I like the idea of what is sometimes called a "thick" description:
In the fields of anthropology, sociology, religious studies, human-centered design and organizational development, a thick description of a human behavior is one that explains not just the behavior, but its context as well, such that the behavior becomes meaningful to an outsider.This comports well with Collingwood's idea that a historian should try and "get inside" historical figures and events, that is, try to see things from their perspective.
Just as a little experiment I would like to pick a favorite piece of mine and do some aesthetic criticism. The piece is a transcription, by Luys de Narváez for vihuela, of a four part secular chanson by Josquin des Prez titled "Mille Regretz." The original is in the Phrygian mode on E:
|Click to enlarge|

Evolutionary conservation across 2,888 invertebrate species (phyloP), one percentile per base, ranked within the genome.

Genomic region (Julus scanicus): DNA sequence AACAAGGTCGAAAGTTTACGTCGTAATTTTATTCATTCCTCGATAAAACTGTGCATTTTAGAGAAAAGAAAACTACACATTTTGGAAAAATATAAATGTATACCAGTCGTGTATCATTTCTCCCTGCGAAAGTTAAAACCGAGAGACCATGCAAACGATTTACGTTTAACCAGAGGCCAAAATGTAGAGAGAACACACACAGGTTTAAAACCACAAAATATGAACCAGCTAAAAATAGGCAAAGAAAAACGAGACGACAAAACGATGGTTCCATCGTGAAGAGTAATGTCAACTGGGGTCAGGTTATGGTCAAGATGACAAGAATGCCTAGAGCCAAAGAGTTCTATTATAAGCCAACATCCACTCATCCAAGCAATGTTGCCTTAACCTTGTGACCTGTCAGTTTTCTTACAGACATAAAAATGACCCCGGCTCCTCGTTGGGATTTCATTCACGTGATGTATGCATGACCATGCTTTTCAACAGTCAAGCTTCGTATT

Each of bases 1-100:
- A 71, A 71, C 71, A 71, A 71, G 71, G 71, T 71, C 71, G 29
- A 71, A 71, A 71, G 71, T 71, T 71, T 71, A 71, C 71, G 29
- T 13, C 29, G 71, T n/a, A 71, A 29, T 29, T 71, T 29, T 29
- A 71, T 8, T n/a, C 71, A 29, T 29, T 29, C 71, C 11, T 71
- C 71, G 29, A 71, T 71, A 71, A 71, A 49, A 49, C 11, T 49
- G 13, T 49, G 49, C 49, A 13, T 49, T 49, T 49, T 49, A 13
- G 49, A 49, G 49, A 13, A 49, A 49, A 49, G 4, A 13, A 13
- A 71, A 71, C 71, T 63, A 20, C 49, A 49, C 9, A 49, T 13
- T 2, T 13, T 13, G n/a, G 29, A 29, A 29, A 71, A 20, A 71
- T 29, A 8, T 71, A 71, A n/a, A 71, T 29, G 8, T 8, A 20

One of the things that Narváez is known for is the very first published sets of instrumental variations that appeared in his book Los seys libros del delphín. But what I want to focus on briefly is the social context. Narváez was a member of the household of the Secretary of State of Charles V and later of the court of Philip II. Spain was, at the time, the first global empire. Transferred to the contemporary world this would be like being a close advisor to John Kerry when he was Secretary of State in the Obama administration and then being a close advisor to Donald Trump. In other words, Narváez was at the very center of world power for much of his career. This says something about his abilities, but also about how patronage has changed over the centuries. Then, outstanding artists were patronized by the highest members of the political aristocracy. Nowadays, the most powerful figures in the arts and media donate enormous amounts of money to elected politicians. Just think how different that is.The exact date or even year of Narváez's birth is unknown. He was born in Granada and the earliest surviving references to him indicate that as early as 1526 he was a member of the household of Francisco de los Cobos y Molina, a well-known and very successful patron of the arts who was the Secretary of State and commentator for the kingdom of Castile under Charles V. Narváez lived in Valladolid with his patron until the latter's death in 1547. It was during this period that the composer published Los seys libros del delphín (Valladolid, 1538), a large collection of music.By 1548 Narváez was employed as musician of the royal chapel, where he also taught music to choristers. His colleagues there included the famous keyboard composer Antonio de Cabezón. Narváez and Cabezón were both employed as musicians for Felipe, Regent of Spain (later Philip II of Spain), and accompanied him on his many journeys. The last reference to Narváez is from one such journey: during the winter of 1549 he resided in the Low Countries.Narváez was very highly regarded during his lifetime, particularly for his vihuela playing; he was reported to be able to improvise four parts over another four at sight. His son Andrés also became an accomplished vihuelist.